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Phase I Cultural Resources Survey of the Proposed Index 1-36 Replacement and Relocation Project Smith County, Texas
Texas Historical Commission
Perennial Environmental Services, LLC (Perennial), on behalf of Gulf South Pipeline Company, LP (Gulf South), a subsidiary of Boardwalk Pipeline Partners, LP (Boardwalk), conducted an intensive cultural resources survey of the proposed Index 1-36 Replacement and Relocation Project (Project) located approximately 2.2 miles (mi) (3.5 kilometers [km]) northwest of Lindale in Smith County, Texas. The Project involves the replacement of approximately 930.0 feet (ft) (283.5 meters [m]) of 6-inch natural gas pipeline along Gulf South’s existing Index 1-36 pipeline via Horizontal Directional Drilling (HDD). Additionally, Gulf South intends to utilize approximately 0.9 mi (1.5 km) of temporary access roads to connect County Road (CR) 431 with the proposed HDD workspace location. Where possible, Gulf South intends to utilize existing pipeline corridors to facilitate temporary access to the HDD workspace for construction vehicles.
The proposed Project may require the usage of a Nationwide Permit (NWP) issued by the US Army Corps of Engineers (USACE). As such, portions of the Project may fall under the jurisdiction of the USACE. Additionally, as the Index 1-36 pipeline is regulated by the Federal Energy Regulatory Commission (FERC), cultural resources surveys were conducted for the Project in accordance with the provisions outlined in Boardwalk’s Blanket Environmental Clearance (effective January 2016 to December 2019). The survey was designed to inventory and assess cultural resources across the Project. These efforts involved both surface and subsurface archaeological survey conducted accordance with Section 106 of the National Historic Preservation Act (NHPA).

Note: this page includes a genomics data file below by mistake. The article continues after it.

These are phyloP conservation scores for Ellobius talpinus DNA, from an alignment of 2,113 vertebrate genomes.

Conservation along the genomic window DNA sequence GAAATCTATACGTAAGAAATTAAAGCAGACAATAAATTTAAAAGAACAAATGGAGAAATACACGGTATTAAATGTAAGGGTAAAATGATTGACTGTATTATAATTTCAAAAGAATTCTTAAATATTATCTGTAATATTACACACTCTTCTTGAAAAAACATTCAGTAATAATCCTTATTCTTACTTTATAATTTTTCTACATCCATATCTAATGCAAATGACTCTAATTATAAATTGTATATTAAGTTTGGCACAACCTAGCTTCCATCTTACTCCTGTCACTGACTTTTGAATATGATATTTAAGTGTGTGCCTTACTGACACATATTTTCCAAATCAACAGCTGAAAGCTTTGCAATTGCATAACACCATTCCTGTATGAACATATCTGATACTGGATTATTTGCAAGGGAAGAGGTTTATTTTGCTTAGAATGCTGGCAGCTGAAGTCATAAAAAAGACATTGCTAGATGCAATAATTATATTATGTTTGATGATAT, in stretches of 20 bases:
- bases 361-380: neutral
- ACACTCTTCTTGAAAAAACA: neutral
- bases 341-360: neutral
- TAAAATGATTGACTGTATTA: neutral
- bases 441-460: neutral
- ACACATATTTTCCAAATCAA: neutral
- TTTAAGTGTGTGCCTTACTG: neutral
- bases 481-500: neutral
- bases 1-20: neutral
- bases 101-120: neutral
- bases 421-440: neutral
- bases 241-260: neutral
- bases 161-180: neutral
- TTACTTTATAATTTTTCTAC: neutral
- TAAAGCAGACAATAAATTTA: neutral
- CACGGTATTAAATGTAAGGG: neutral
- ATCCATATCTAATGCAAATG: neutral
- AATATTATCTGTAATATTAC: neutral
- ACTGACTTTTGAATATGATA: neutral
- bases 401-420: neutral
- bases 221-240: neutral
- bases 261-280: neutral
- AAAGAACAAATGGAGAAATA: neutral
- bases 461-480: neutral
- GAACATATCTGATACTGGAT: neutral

The workspace required for the HDD efforts measures approximately 3.1 acres in size. This workspace lies adjacent to the Gulf South Index 1-36 pipeline and includes both permanent and temporary workspaces. The access road measures approximately 0.9 mi (1.5 km) in length and approximately 25.0 ft (7.6 m) in width with a total acreage of 2.8 acres.
The area of potential effect (APE) measures approximately 5.9 acres with depths of impact extending to depths of 1.0 to 2.0 ft (0.3 to 0.6 m) within the temporary workspace and access road locations. Deep impacts (greater than 6.0 ft [1.8 m]) will only occur within Gulf South’s existing pipeline corridor at the 2.0 by 2.0 ft (0.6 by 0.6 m) diameter HDD drill locations.
To allow for flexibility in engineering design, Gulf South requested that Perennial complete an intensive cultural resources survey within an expanded Environmental Survey Area (ESA) for the Project. The total area surveyed within the Project ESA measures approximately 28.1 acres. Perennial conducted the intensive Phase I archaeological investigation within the boundaries of the Project ESA between July 5-8, 2016 and July 25-28, 2016. Jennifer L. Cochran served as the Principal Investigator (PI) for the Project and conducted the fieldwork with the assistance of Michael Maddox.